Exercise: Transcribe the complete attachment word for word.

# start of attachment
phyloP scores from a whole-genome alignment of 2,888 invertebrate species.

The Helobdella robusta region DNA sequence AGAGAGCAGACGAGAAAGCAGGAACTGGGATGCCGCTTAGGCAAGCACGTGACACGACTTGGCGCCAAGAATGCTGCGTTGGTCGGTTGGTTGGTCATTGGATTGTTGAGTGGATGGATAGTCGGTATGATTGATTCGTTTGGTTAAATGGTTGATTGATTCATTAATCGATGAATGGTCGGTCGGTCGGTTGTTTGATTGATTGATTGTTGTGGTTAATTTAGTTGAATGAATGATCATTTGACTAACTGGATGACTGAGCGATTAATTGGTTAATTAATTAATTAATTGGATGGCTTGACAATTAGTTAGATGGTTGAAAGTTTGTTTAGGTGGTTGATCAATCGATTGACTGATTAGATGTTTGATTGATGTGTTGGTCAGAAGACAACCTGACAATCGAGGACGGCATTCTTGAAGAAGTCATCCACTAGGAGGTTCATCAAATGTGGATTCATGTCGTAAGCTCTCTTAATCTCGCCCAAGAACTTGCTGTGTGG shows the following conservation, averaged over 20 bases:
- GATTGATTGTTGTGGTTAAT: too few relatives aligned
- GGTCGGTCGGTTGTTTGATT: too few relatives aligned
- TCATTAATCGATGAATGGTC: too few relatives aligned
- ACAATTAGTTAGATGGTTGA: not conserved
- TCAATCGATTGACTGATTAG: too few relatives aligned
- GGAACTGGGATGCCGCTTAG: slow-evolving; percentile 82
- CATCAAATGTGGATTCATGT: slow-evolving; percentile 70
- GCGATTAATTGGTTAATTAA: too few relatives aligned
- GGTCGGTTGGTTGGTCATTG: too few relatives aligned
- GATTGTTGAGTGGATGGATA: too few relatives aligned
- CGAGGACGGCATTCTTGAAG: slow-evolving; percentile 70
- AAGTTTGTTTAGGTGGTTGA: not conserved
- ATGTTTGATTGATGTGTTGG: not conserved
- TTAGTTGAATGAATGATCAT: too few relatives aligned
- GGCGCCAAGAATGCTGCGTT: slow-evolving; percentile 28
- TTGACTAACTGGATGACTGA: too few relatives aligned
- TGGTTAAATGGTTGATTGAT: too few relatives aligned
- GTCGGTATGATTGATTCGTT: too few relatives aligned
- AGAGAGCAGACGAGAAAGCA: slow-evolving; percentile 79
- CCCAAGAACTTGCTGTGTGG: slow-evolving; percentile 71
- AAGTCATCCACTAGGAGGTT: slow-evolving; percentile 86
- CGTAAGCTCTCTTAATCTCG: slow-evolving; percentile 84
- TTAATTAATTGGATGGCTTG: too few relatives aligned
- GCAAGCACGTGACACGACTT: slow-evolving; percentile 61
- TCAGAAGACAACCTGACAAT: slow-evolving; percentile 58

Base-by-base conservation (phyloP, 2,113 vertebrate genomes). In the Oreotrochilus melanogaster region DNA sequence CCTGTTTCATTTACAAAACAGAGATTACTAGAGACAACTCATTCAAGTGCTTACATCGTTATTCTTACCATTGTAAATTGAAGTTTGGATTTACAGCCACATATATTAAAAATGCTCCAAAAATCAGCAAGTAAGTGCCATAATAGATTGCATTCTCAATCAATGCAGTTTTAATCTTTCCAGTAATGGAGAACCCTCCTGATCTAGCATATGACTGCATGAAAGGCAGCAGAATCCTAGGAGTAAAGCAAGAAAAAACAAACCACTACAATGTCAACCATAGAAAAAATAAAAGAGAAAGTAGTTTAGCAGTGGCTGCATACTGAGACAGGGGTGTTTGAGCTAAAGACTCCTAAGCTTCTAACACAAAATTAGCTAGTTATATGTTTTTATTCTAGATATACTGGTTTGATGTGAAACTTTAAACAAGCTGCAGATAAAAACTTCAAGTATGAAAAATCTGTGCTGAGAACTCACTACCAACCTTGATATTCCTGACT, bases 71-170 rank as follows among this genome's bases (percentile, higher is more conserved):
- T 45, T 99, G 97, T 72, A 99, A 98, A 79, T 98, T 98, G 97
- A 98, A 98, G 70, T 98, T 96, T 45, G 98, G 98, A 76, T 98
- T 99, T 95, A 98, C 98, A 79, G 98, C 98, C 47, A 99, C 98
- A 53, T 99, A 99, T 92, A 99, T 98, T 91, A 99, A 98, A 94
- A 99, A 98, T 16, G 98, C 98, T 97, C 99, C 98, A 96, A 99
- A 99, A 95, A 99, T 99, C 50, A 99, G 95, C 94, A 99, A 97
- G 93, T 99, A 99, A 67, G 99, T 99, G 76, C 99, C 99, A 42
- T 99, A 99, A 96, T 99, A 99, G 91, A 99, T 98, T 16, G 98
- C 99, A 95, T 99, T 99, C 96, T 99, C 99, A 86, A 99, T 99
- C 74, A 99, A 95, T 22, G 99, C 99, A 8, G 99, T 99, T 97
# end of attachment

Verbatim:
phyloP scores from a whole-genome alignment of 2,888 invertebrate species.

The Helobdella robusta region DNA sequence AGAGAGCAGACGAGAAAGCAGGAACTGGGATGCCGCTTAGGCAAGCACGTGACACGACTTGGCGCCAAGAATGCTGCGTTGGTCGGTTGGTTGGTCATTGGATTGTTGAGTGGATGGATAGTCGGTATGATTGATTCGTTTGGTTAAATGGTTGATTGATTCATTAATCGATGAATGGTCGGTCGGTCGGTTGTTTGATTGATTGATTGTTGTGGTTAATTTAGTTGAATGAATGATCATTTGACTAACTGGATGACTGAGCGATTAATTGGTTAATTAATTAATTAATTGGATGGCTTGACAATTAGTTAGATGGTTGAAAGTTTGTTTAGGTGGTTGATCAATCGATTGACTGATTAGATGTTTGATTGATGTGTTGGTCAGAAGACAACCTGACAATCGAGGACGGCATTCTTGAAGAAGTCATCCACTAGGAGGTTCATCAAATGTGGATTCATGTCGTAAGCTCTCTTAATCTCGCCCAAGAACTTGCTGTGTGG shows the following conservation, averaged over 20 bases:
- GATTGATTGTTGTGGTTAAT: too few relatives aligned
- GGTCGGTCGGTTGTTTGATT: too few relatives aligned
- TCATTAATCGATGAATGGTC: too few relatives aligned
- ACAATTAGTTAGATGGTTGA: not conserved
- TCAATCGATTGACTGATTAG: too few relatives aligned
- GGAACTGGGATGCCGCTTAG: slow-evolving; percentile 82
- CATCAAATGTGGATTCATGT: slow-evolving; percentile 70
- GCGATTAATTGGTTAATTAA: too few relatives aligned
- GGTCGGTTGGTTGGTCATTG: too few relatives aligned
- GATTGTTGAGTGGATGGATA: too few relatives aligned
- CGAGGACGGCATTCTTGAAG: slow-evolving; percentile 70
- AAGTTTGTTTAGGTGGTTGA: not conserved
- ATGTTTGATTGATGTGTTGG: not conserved
- TTAGTTGAATGAATGATCAT: too few relatives aligned
- GGCGCCAAGAATGCTGCGTT: slow-evolving; percentile 28
- TTGACTAACTGGATGACTGA: too few relatives aligned
- TGGTTAAATGGTTGATTGAT: too few relatives aligned
- GTCGGTATGATTGATTCGTT: too few relatives aligned
- AGAGAGCAGACGAGAAAGCA: slow-evolving; percentile 79
- CCCAAGAACTTGCTGTGTGG: slow-evolving; percentile 71
- AAGTCATCCACTAGGAGGTT: slow-evolving; percentile 86
- CGTAAGCTCTCTTAATCTCG: slow-evolving; percentile 84
- TTAATTAATTGGATGGCTTG: too few relatives aligned
- GCAAGCACGTGACACGACTT: slow-evolving; percentile 61
- TCAGAAGACAACCTGACAAT: slow-evolving; percentile 58

Base-by-base conservation (phyloP, 2,113 vertebrate genomes). In the Oreotrochilus melanogaster region DNA sequence CCTGTTTCATTTACAAAACAGAGATTACTAGAGACAACTCATTCAAGTGCTTACATCGTTATTCTTACCATTGTAAATTGAAGTTTGGATTTACAGCCACATATATTAAAAATGCTCCAAAAATCAGCAAGTAAGTGCCATAATAGATTGCATTCTCAATCAATGCAGTTTTAATCTTTCCAGTAATGGAGAACCCTCCTGATCTAGCATATGACTGCATGAAAGGCAGCAGAATCCTAGGAGTAAAGCAAGAAAAAACAAACCACTACAATGTCAACCATAGAAAAAATAAAAGAGAAAGTAGTTTAGCAGTGGCTGCATACTGAGACAGGGGTGTTTGAGCTAAAGACTCCTAAGCTTCTAACACAAAATTAGCTAGTTATATGTTTTTATTCTAGATATACTGGTTTGATGTGAAACTTTAAACAAGCTGCAGATAAAAACTTCAAGTATGAAAAATCTGTGCTGAGAACTCACTACCAACCTTGATATTCCTGACT, bases 71-170 rank as follows among this genome's bases (percentile, higher is more conserved):
- T 45, T 99, G 97, T 72, A 99, A 98, A 79, T 98, T 98, G 97
- A 98, A 98, G 70, T 98, T 96, T 45, G 98, G 98, A 76, T 98
- T 99, T 95, A 98, C 98, A 79, G 98, C 98, C 47, A 99, C 98
- A 53, T 99, A 99, T 92, A 99, T 98, T 91, A 99, A 98, A 94
- A 99, A 98, T 16, G 98, C 98, T 97, C 99, C 98, A 96, A 99
- A 99, A 95, A 99, T 99, C 50, A 99, G 95, C 94, A 99, A 97
- G 93, T 99, A 99, A 67, G 99, T 99, G 76, C 99, C 99, A 42
- T 99, A 99, A 96, T 99, A 99, G 91, A 99, T 98, T 16, G 98
- C 99, A 95, T 99, T 99, C 96, T 99, C 99, A 86, A 99, T 99
- C 74, A 99, A 95, T 22, G 99, C 99, A 8, G 99, T 99, T 97